In slightly more than a year, the Americas have seen more than 1.24 million cases of chikungunya virus, a mosquito-borne disease that causes high fever and debilitating joint pain. The tropical virus was rare in North, Central, and South America until December 2013, when investigation of suspected dengue virus in the Caribbean island of St. Martin turned up 26 cases of chikungunya, without any sign they had been imported from elsewhere. As of the end of February 2015, that handful of cases had exploded to 1,247,400 suspected and confirmed cases, affecting almost every country in the hemisphere, according to the Pan-American Health Organization. Until the end of 2013, chikungunya in the Americas was almost entirely imported from countries in Africa or Asia where the tropical virus was endemic. In the U.S., most cases are still imported — a cumulative total of some 2,542 since 2013, according to the PAHO, with an additional 11 cases, all in Florida, blamed on local transmission. But most of that transmission now comes from the epidemics raging elsewhere in the region. The U.S. numbers might be an underestimate. They’re based on reports to the ArboNET, a national arboviral surveillance system managed by the CDC and state health departments. But until this year, the virus was not a nationally notifiable disease, so some cases might have been missed. There is no specific treatment for the virus and no vaccine, but its dramatic spread has re-focused the attention of vaccine researchers. Online in Lancet Infectious Diseases this week, investigators are reporting that a recombinant candidate based on a measles vaccine had promising immunogenicity in a phase I dose-finding trial.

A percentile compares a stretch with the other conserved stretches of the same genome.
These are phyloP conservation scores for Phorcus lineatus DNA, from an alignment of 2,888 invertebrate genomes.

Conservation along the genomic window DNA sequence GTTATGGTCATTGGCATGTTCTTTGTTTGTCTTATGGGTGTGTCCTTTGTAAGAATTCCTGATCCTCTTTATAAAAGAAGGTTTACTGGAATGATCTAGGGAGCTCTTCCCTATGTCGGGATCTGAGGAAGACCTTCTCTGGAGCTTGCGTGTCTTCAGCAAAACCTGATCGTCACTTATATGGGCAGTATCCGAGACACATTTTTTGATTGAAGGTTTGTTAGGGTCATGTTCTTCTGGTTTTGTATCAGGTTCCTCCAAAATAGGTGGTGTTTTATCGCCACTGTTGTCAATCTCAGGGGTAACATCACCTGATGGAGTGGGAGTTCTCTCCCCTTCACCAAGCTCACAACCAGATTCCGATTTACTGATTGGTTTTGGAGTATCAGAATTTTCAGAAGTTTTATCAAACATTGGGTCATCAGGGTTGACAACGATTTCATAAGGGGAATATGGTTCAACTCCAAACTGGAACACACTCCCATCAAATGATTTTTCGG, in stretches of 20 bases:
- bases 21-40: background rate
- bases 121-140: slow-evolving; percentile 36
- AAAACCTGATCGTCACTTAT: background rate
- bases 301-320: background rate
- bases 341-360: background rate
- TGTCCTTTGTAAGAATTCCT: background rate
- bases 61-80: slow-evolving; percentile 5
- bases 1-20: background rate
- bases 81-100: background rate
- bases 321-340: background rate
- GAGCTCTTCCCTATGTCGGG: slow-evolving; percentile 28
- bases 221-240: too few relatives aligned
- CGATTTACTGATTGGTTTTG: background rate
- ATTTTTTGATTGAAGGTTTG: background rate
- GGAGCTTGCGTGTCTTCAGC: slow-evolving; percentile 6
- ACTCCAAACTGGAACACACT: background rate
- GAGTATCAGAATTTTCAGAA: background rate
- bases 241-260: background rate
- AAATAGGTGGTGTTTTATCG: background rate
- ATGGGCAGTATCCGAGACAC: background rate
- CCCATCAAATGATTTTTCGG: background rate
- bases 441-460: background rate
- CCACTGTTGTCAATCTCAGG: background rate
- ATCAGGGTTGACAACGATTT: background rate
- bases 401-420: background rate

Regardless of dose, a single shot of the vaccine produced neutralizing antibodies to chikungunya, according to Bernd Jilma, MD, of the Medical University of Vienna in Austria, and colleagues. A second dose, either 28 or 90 days after the first led to seroconversion in all participants, Jilma and colleagues reported. And last summer, investigators led by Julie Ledgerwood, DO, of the National Institute of Allergy and Infectious Diseases, reported that a virus-like particle vaccine produced immunogenic reactions in a study of 25 volunteers. The endpoint of the study was the presence of neutralizing anti-chikungunya antibodies on day 28 — a mark that was reached by 44% in the lowdose group, 92% in the medium-dose group, and 90% in the high-dose group.